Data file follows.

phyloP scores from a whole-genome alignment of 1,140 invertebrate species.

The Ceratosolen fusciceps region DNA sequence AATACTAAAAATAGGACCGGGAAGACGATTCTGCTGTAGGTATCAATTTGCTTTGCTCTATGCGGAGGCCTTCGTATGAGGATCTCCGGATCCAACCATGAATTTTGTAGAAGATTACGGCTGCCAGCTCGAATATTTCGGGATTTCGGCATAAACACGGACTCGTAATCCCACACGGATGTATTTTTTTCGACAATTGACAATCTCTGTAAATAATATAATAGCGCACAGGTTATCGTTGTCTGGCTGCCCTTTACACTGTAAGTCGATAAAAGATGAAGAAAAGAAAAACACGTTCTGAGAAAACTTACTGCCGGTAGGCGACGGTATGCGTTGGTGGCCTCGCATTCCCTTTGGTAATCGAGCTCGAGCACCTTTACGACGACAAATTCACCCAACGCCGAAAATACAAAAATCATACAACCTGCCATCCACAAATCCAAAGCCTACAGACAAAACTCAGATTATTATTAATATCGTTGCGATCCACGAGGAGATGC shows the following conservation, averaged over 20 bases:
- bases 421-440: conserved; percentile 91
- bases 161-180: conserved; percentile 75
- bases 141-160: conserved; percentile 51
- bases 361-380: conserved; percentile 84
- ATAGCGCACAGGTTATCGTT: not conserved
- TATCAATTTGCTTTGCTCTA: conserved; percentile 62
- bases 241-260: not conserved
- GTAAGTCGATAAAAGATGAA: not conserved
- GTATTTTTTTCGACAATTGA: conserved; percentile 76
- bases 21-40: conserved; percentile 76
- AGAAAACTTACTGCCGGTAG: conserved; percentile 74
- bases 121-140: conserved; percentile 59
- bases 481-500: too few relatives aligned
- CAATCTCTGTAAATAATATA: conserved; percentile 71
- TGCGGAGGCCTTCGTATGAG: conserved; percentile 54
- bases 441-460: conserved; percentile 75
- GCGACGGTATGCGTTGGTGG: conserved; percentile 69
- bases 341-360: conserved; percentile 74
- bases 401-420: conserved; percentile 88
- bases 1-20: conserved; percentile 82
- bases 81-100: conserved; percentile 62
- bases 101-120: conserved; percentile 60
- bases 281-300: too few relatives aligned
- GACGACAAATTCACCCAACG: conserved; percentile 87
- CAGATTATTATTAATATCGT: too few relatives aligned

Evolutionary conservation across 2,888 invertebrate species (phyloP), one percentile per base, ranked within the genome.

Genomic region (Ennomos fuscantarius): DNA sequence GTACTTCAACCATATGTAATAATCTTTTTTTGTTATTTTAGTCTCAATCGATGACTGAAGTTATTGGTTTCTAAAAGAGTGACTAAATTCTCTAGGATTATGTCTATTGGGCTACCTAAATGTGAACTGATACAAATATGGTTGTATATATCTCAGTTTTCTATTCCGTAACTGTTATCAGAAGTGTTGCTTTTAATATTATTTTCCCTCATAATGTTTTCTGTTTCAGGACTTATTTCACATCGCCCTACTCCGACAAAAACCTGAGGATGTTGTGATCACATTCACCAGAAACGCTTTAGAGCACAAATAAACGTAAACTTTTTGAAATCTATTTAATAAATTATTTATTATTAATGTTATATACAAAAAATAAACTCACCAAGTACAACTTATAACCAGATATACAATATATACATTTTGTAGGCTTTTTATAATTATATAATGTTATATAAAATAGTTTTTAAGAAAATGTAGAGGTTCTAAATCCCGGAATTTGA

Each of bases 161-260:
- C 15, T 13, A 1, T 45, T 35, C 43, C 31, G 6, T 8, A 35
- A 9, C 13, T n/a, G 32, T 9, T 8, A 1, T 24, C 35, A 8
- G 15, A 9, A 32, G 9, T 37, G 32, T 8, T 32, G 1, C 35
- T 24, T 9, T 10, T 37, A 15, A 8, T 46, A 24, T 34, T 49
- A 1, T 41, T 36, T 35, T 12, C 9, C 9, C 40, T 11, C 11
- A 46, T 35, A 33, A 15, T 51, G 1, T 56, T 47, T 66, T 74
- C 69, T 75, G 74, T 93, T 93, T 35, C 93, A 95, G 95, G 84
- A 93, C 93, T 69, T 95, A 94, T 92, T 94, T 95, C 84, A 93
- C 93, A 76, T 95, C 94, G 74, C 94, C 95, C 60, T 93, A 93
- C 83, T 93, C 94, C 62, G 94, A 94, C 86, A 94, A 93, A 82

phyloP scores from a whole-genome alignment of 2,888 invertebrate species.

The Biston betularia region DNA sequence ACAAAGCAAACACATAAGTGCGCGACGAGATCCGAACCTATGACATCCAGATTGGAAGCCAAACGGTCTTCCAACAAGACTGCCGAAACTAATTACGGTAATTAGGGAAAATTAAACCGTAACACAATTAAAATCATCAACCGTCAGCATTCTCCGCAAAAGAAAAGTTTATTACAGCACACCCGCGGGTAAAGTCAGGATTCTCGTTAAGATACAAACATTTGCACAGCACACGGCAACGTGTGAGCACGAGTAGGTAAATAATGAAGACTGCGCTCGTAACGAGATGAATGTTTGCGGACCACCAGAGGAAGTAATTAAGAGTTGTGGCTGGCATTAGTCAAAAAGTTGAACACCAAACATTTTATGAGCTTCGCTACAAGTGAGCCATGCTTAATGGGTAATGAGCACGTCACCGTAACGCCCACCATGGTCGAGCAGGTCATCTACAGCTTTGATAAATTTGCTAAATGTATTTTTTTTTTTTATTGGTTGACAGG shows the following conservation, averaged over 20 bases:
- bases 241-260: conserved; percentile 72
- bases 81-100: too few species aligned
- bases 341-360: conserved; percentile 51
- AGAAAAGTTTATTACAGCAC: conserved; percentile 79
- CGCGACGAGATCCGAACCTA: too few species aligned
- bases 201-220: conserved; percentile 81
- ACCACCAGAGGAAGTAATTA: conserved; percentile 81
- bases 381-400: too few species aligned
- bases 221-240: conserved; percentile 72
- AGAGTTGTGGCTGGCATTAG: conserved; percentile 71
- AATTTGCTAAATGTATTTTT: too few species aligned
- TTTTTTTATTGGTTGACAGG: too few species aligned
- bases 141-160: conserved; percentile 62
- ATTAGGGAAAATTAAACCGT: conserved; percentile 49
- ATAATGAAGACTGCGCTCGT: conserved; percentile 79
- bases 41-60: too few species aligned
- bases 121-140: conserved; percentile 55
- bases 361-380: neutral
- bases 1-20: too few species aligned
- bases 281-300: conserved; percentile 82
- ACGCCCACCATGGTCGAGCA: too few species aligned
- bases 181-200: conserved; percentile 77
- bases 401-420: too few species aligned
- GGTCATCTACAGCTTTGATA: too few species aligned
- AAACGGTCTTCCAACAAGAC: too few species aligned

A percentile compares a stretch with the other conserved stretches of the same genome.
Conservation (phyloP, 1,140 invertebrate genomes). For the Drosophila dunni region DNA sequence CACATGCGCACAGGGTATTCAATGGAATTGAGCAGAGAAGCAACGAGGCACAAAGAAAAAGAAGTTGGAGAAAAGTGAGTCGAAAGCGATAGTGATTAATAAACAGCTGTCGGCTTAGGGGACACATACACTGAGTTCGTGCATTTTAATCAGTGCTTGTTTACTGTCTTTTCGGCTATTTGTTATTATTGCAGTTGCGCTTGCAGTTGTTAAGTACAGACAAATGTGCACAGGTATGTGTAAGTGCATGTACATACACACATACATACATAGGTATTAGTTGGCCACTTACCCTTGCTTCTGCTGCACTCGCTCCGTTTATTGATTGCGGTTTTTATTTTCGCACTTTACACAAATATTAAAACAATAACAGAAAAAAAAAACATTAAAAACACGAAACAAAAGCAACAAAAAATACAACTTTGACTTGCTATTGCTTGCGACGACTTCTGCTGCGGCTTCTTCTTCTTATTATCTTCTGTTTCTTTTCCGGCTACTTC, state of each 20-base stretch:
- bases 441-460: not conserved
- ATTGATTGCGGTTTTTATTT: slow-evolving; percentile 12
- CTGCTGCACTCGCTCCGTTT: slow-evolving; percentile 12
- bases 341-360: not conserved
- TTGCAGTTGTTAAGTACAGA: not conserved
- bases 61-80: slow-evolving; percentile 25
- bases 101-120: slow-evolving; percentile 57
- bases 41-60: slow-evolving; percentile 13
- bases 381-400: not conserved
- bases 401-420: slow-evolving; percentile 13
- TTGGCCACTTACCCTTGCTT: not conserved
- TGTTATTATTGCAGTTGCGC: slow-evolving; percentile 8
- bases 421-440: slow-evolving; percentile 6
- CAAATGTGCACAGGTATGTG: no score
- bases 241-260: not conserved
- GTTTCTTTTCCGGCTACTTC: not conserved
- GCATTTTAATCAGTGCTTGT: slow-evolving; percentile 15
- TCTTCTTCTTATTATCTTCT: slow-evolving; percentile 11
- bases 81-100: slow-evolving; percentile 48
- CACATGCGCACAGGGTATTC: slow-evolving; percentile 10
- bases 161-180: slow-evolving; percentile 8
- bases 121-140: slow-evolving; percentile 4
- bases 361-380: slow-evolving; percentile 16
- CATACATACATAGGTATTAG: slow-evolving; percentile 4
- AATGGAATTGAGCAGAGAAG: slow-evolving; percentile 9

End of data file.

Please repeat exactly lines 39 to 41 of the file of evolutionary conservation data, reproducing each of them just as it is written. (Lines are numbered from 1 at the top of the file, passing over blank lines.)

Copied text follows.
- C 93, A 76, T 95, C 94, G 74, C 94, C 95, C 60, T 93, A 93
- C 83, T 93, C 94, C 62, G 94, A 94, C 86, A 94, A 93, A 82

phyloP scores from a whole-genome alignment of 2,888 invertebrate species.